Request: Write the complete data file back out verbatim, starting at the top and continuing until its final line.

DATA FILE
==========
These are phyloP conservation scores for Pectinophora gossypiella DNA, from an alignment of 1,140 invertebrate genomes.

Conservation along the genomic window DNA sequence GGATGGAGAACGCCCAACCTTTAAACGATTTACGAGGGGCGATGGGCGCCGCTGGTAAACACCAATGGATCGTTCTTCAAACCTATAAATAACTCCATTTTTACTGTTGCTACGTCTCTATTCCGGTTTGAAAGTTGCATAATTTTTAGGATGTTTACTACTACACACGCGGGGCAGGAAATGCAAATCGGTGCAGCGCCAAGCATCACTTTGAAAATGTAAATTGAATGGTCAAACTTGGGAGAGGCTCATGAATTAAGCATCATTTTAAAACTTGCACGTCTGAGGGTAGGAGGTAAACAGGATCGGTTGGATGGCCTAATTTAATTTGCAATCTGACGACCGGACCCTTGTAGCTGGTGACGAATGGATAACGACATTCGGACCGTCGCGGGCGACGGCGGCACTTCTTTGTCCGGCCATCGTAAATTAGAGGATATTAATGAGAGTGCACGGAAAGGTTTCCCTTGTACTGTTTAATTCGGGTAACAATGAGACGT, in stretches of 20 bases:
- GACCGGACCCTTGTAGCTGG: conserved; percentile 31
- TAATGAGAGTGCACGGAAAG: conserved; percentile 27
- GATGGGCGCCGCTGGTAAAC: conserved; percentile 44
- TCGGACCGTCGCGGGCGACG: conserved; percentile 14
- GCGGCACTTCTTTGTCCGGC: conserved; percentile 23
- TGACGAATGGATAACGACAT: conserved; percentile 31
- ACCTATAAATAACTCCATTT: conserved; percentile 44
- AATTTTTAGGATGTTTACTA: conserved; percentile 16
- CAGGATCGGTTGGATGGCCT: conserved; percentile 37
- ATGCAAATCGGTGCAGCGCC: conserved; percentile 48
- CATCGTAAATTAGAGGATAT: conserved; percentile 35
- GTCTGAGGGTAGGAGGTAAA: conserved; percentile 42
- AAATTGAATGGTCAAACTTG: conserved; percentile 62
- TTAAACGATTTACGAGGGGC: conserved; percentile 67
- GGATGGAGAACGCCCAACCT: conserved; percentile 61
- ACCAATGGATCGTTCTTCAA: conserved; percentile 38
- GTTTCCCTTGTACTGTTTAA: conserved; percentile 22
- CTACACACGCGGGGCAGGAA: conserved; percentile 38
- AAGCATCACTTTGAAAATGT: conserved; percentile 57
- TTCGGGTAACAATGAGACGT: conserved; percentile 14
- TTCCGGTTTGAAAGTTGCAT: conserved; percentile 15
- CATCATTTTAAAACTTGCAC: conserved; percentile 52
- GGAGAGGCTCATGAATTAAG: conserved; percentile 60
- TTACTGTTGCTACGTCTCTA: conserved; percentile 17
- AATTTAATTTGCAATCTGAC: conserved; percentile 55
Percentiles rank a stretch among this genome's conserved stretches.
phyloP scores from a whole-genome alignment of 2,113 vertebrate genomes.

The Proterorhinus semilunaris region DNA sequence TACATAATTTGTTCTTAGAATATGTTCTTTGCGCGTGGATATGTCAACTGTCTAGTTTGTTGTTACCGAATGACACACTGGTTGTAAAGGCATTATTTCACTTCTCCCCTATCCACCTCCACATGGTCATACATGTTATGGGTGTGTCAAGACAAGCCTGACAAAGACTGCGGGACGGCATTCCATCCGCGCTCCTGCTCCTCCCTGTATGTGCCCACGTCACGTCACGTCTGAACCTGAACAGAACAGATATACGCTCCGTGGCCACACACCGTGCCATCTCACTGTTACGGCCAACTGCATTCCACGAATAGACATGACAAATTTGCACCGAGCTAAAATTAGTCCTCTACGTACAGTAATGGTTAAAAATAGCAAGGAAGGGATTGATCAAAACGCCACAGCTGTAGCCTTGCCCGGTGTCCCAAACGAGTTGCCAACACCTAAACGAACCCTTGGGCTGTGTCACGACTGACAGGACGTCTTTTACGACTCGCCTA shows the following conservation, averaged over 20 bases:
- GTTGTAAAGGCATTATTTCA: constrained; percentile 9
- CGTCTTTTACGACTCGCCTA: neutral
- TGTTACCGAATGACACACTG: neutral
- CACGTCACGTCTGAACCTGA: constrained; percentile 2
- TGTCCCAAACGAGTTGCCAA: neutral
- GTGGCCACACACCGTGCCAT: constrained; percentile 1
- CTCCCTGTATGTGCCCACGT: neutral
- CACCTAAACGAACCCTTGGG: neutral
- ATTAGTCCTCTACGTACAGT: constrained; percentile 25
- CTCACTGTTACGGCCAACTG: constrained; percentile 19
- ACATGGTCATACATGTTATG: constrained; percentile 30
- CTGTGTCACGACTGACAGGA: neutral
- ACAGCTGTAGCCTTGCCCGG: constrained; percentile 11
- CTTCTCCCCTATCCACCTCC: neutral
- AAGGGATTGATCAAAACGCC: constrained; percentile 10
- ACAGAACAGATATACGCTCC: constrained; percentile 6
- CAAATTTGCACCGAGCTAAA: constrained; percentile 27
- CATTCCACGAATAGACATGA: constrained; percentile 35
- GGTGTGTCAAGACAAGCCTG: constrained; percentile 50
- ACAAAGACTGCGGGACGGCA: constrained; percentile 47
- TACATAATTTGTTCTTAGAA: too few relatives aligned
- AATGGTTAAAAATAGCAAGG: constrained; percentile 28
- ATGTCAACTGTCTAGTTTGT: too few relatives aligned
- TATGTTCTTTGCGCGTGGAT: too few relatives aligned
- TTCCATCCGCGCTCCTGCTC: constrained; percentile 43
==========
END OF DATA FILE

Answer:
These are phyloP conservation scores for Pectinophora gossypiella DNA, from an alignment of 1,140 invertebrate genomes.

Conservation along the genomic window DNA sequence GGATGGAGAACGCCCAACCTTTAAACGATTTACGAGGGGCGATGGGCGCCGCTGGTAAACACCAATGGATCGTTCTTCAAACCTATAAATAACTCCATTTTTACTGTTGCTACGTCTCTATTCCGGTTTGAAAGTTGCATAATTTTTAGGATGTTTACTACTACACACGCGGGGCAGGAAATGCAAATCGGTGCAGCGCCAAGCATCACTTTGAAAATGTAAATTGAATGGTCAAACTTGGGAGAGGCTCATGAATTAAGCATCATTTTAAAACTTGCACGTCTGAGGGTAGGAGGTAAACAGGATCGGTTGGATGGCCTAATTTAATTTGCAATCTGACGACCGGACCCTTGTAGCTGGTGACGAATGGATAACGACATTCGGACCGTCGCGGGCGACGGCGGCACTTCTTTGTCCGGCCATCGTAAATTAGAGGATATTAATGAGAGTGCACGGAAAGGTTTCCCTTGTACTGTTTAATTCGGGTAACAATGAGACGT, in stretches of 20 bases:
- GACCGGACCCTTGTAGCTGG: conserved; percentile 31
- TAATGAGAGTGCACGGAAAG: conserved; percentile 27
- GATGGGCGCCGCTGGTAAAC: conserved; percentile 44
- TCGGACCGTCGCGGGCGACG: conserved; percentile 14
- GCGGCACTTCTTTGTCCGGC: conserved; percentile 23
- TGACGAATGGATAACGACAT: conserved; percentile 31
- ACCTATAAATAACTCCATTT: conserved; percentile 44
- AATTTTTAGGATGTTTACTA: conserved; percentile 16
- CAGGATCGGTTGGATGGCCT: conserved; percentile 37
- ATGCAAATCGGTGCAGCGCC: conserved; percentile 48
- CATCGTAAATTAGAGGATAT: conserved; percentile 35
- GTCTGAGGGTAGGAGGTAAA: conserved; percentile 42
- AAATTGAATGGTCAAACTTG: conserved; percentile 62
- TTAAACGATTTACGAGGGGC: conserved; percentile 67
- GGATGGAGAACGCCCAACCT: conserved; percentile 61
- ACCAATGGATCGTTCTTCAA: conserved; percentile 38
- GTTTCCCTTGTACTGTTTAA: conserved; percentile 22
- CTACACACGCGGGGCAGGAA: conserved; percentile 38
- AAGCATCACTTTGAAAATGT: conserved; percentile 57
- TTCGGGTAACAATGAGACGT: conserved; percentile 14
- TTCCGGTTTGAAAGTTGCAT: conserved; percentile 15
- CATCATTTTAAAACTTGCAC: conserved; percentile 52
- GGAGAGGCTCATGAATTAAG: conserved; percentile 60
- TTACTGTTGCTACGTCTCTA: conserved; percentile 17
- AATTTAATTTGCAATCTGAC: conserved; percentile 55
Percentiles rank a stretch among this genome's conserved stretches.
phyloP scores from a whole-genome alignment of 2,113 vertebrate genomes.

The Proterorhinus semilunaris region DNA sequence TACATAATTTGTTCTTAGAATATGTTCTTTGCGCGTGGATATGTCAACTGTCTAGTTTGTTGTTACCGAATGACACACTGGTTGTAAAGGCATTATTTCACTTCTCCCCTATCCACCTCCACATGGTCATACATGTTATGGGTGTGTCAAGACAAGCCTGACAAAGACTGCGGGACGGCATTCCATCCGCGCTCCTGCTCCTCCCTGTATGTGCCCACGTCACGTCACGTCTGAACCTGAACAGAACAGATATACGCTCCGTGGCCACACACCGTGCCATCTCACTGTTACGGCCAACTGCATTCCACGAATAGACATGACAAATTTGCACCGAGCTAAAATTAGTCCTCTACGTACAGTAATGGTTAAAAATAGCAAGGAAGGGATTGATCAAAACGCCACAGCTGTAGCCTTGCCCGGTGTCCCAAACGAGTTGCCAACACCTAAACGAACCCTTGGGCTGTGTCACGACTGACAGGACGTCTTTTACGACTCGCCTA shows the following conservation, averaged over 20 bases:
- GTTGTAAAGGCATTATTTCA: constrained; percentile 9
- CGTCTTTTACGACTCGCCTA: neutral
- TGTTACCGAATGACACACTG: neutral
- CACGTCACGTCTGAACCTGA: constrained; percentile 2
- TGTCCCAAACGAGTTGCCAA: neutral
- GTGGCCACACACCGTGCCAT: constrained; percentile 1
- CTCCCTGTATGTGCCCACGT: neutral
- CACCTAAACGAACCCTTGGG: neutral
- ATTAGTCCTCTACGTACAGT: constrained; percentile 25
- CTCACTGTTACGGCCAACTG: constrained; percentile 19
- ACATGGTCATACATGTTATG: constrained; percentile 30
- CTGTGTCACGACTGACAGGA: neutral
- ACAGCTGTAGCCTTGCCCGG: constrained; percentile 11
- CTTCTCCCCTATCCACCTCC: neutral
- AAGGGATTGATCAAAACGCC: constrained; percentile 10
- ACAGAACAGATATACGCTCC: constrained; percentile 6
- CAAATTTGCACCGAGCTAAA: constrained; percentile 27
- CATTCCACGAATAGACATGA: constrained; percentile 35
- GGTGTGTCAAGACAAGCCTG: constrained; percentile 50
- ACAAAGACTGCGGGACGGCA: constrained; percentile 47
- TACATAATTTGTTCTTAGAA: too few relatives aligned
- AATGGTTAAAAATAGCAAGG: constrained; percentile 28
- ATGTCAACTGTCTAGTTTGT: too few relatives aligned
- TATGTTCTTTGCGCGTGGAT: too few relatives aligned
- TTCCATCCGCGCTCCTGCTC: constrained; percentile 43